I’m eating with all my Friday night pals at George’s Giant Hamburgers in downtown Walnut Creek. They want to know: Isn’t my son Andy’s play The Devils— and his nude scenes in his lead role as a libertine 17th century French priest— coming up this week at UCLA’s Theater School?
Shirley, the owner of George’s Giant Hamburgers, leans over the counter by the cash register and flashes a grin: “When are you going to bring back photographs of Andy in the play?”
Shirley’s faithfully asked me this for the past three months, knowing I can’t (and wouldn’t) shoot photos during the play, especially when Andy’s unclothed. Even if I covertly took a photo of full frontal Andy, where would Shirley even post it in her restaurant? Alongside the photos of her grandkids and customers’ dogs? Next to the framed Diablo Magazine Award for Best Burger?
There’s a lot of pressure on me to maintain dignity here. I’ve already learned my post-play Mother Lines—“Yes, Andy’s performance was amazing!” “Yes, I was so proud of Andy,” “Yes, he did look good.” But I’m still deflecting questions and remarks from friends who wish they were in Westwood at UCLA next weekend to see Andy perform, since they’ve watched him grow up. Or at least grow taller.
“How can he do that love scene naked?” my female friends ask over dinner.
“How can you watch him naked?”
“What’s he going to do for an encore?”
And from their spouses at the segregated “guys” end of the table:
“Wouldn’t he be cold up there?”
”Suppose he’ll wear some sort of body suit?”
”What if he took Viagra and had a four-hour erection? They’d have to call a doctor while he’s performing.” (Murmurs of agreement. Wistful looks.)
Andy did phone this week, sounding frantic. He complained his voice was on the fritz. From reading The Devils, I wasn’t surprised. There’s a lot of screaming in the play and not just in the love scenes. Toward the end, for example, Andy (as the lead character “Grandier”) is tortured by being put in a box with insects, deprived of sleep for 4 days, kept in a pretzel position, and worst of all, not allowed to call his mother. The play directions call for him to scream each time he’s hit on the legs with a mallet after he denies to his interrogators that he demonized several nuns and made a poor quality béarnaise sauce.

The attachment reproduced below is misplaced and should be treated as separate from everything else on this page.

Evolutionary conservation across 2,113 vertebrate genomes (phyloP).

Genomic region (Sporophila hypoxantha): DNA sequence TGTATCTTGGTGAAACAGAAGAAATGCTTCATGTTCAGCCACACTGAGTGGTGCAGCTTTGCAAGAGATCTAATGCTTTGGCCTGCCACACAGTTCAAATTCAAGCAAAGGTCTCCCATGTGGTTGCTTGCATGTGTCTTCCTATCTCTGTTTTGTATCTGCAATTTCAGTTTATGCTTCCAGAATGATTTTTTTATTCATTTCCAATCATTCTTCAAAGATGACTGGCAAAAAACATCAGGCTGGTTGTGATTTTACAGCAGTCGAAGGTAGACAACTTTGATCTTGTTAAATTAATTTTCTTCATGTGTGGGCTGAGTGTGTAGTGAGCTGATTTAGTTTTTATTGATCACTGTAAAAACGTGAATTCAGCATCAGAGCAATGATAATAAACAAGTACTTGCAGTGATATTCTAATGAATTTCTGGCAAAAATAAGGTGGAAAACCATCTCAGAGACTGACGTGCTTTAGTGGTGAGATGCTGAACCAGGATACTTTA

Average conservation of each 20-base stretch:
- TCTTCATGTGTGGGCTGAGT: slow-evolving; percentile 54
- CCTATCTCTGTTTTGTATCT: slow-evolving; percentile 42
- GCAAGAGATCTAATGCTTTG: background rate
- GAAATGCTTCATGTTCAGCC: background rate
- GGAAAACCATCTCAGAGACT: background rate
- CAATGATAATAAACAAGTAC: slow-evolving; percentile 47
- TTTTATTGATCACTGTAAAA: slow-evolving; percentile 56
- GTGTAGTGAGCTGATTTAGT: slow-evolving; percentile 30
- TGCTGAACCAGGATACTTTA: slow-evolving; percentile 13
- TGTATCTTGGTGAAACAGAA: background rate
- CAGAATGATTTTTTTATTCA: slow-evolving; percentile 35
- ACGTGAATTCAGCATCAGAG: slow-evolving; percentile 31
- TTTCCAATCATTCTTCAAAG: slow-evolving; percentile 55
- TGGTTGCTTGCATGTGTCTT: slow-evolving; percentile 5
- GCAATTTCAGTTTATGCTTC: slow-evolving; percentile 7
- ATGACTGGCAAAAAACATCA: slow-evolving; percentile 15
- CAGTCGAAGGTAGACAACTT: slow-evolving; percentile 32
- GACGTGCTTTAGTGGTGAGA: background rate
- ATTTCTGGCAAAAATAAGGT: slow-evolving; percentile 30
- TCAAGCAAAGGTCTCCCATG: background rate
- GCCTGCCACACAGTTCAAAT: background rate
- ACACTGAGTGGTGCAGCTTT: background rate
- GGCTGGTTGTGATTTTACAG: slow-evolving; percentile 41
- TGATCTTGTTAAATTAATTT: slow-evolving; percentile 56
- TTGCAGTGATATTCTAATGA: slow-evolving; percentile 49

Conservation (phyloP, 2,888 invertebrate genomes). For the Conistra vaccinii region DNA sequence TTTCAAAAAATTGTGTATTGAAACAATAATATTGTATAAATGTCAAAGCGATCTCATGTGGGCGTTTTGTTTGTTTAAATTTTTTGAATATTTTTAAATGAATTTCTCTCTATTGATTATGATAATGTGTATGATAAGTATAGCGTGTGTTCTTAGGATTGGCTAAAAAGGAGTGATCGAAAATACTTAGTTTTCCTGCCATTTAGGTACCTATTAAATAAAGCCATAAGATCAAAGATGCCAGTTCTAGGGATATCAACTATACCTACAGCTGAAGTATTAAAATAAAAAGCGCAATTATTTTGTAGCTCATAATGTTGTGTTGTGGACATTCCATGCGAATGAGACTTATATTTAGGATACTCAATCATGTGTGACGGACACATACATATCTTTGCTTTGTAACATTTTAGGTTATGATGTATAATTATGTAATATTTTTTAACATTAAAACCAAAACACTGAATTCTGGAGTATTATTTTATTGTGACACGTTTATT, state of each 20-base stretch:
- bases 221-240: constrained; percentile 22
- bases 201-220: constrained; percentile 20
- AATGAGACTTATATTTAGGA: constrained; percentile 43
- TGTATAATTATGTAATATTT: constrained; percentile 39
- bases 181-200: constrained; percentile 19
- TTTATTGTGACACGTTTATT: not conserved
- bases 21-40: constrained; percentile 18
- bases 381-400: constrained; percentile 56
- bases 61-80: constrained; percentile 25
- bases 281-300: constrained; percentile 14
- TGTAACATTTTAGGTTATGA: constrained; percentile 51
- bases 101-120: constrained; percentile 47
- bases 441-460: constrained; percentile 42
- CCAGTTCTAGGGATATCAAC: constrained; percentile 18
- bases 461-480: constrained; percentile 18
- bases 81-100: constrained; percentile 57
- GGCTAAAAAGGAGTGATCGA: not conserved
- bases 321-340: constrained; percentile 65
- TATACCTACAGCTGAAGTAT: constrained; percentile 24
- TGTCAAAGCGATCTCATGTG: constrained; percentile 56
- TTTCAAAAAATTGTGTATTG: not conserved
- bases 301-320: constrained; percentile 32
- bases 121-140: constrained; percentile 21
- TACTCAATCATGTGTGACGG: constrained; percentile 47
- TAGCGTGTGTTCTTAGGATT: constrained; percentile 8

After rehearsing for weeks, Andy is experiencing throat rebellion. I reminded him to take tea with honey and avoid screaming for the remainder of rehearsals. Fortunately, he said he has an appointment to see an ENT this week before his first performance.
That’s an unbelievable feat.
Normally it’s not easy for students to be seen by physicians at UCLA. However, when Andy was a freshman, he lived, by virtue of his physical complaints, at the UCLA Medical Center rather than his dorm, and divided his housing between the Emergency Room and the Arthur Ashe Student Health Center. His tenure at the Medical Center is the reason for the “Andy Ryan Gardner Wing” at the new UCLA Ronald Reagan Medical Center. The ARG Wing includes the department that specializes in gastro-intestinal disorders.
There’s a history why Andy’s name is carried on the GI Disorders Department, rather than other departments that have treated Andy Disorders, such as the Department of Orthopedics, Department of Podiatry, and Department of Ringworm. When Andy was a freshman, he was hospitalized for abdominal pain for 48 hours in ER because the staff couldn’t find a bed for him. He was placed in a small dark room lined with medical bottles marked “Windex with Vinegar” and “Tilex.” For a day and a half, he was forced to lie on a cot from a correctional institute and forbidden to eat food. Eventually he was given an IV containing the hospital cafeteria’s daily special.
While Andy awaited a regular bed, he was consistently visited by rotating groups of residents and interns making rounds, who, for the sake of his undiagnosed condition, conducted repeated anal probes on him. After a while, whenever anyone with a white coat appeared, Andy resignedly turned over automatically for his probe. Fortunately, an enlightened physician—or possibly a custodian—who entered Andy’s small room and observed interns conducting another anal probe, ordered the exams to cease.
Andy admitted later he was more relieved to be released from the hospital than finding out he didn’t have appendicitis. Ever the optimist, he decided his hospital experiences would be useful when, as an actor, he needed to summon up memories of pain, humiliation, and nudity.
And then in his senior years, The Devils appeared. You just can’t make these things up.